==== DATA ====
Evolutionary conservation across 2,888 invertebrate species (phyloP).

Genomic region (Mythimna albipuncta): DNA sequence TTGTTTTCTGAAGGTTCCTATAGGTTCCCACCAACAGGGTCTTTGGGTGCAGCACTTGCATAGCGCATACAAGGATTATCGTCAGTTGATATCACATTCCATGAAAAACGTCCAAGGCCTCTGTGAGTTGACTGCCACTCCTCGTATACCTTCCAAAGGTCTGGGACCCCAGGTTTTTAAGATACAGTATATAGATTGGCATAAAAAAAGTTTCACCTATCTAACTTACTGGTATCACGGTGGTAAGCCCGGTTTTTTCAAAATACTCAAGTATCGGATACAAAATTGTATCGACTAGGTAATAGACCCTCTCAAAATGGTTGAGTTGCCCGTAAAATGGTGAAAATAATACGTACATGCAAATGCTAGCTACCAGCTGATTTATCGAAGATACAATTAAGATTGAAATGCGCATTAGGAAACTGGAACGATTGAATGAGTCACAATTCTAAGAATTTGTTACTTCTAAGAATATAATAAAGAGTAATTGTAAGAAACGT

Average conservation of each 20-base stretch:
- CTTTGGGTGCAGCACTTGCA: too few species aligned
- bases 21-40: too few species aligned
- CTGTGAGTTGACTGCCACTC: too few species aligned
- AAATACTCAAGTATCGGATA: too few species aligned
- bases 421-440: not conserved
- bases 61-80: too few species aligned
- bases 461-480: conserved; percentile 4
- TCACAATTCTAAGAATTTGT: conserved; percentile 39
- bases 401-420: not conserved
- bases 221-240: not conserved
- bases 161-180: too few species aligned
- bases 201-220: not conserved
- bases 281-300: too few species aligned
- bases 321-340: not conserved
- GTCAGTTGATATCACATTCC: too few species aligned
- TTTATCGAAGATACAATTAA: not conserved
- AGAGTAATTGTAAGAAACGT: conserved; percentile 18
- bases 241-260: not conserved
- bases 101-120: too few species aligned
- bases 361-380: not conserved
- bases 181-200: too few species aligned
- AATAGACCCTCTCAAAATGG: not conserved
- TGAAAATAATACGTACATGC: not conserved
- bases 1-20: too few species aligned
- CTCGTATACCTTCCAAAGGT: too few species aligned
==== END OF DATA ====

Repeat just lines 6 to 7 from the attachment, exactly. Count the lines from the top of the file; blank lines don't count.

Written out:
- CTGTGAGTTGACTGCCACTC: too few species aligned
- AAATACTCAAGTATCGGATA: too few species aligned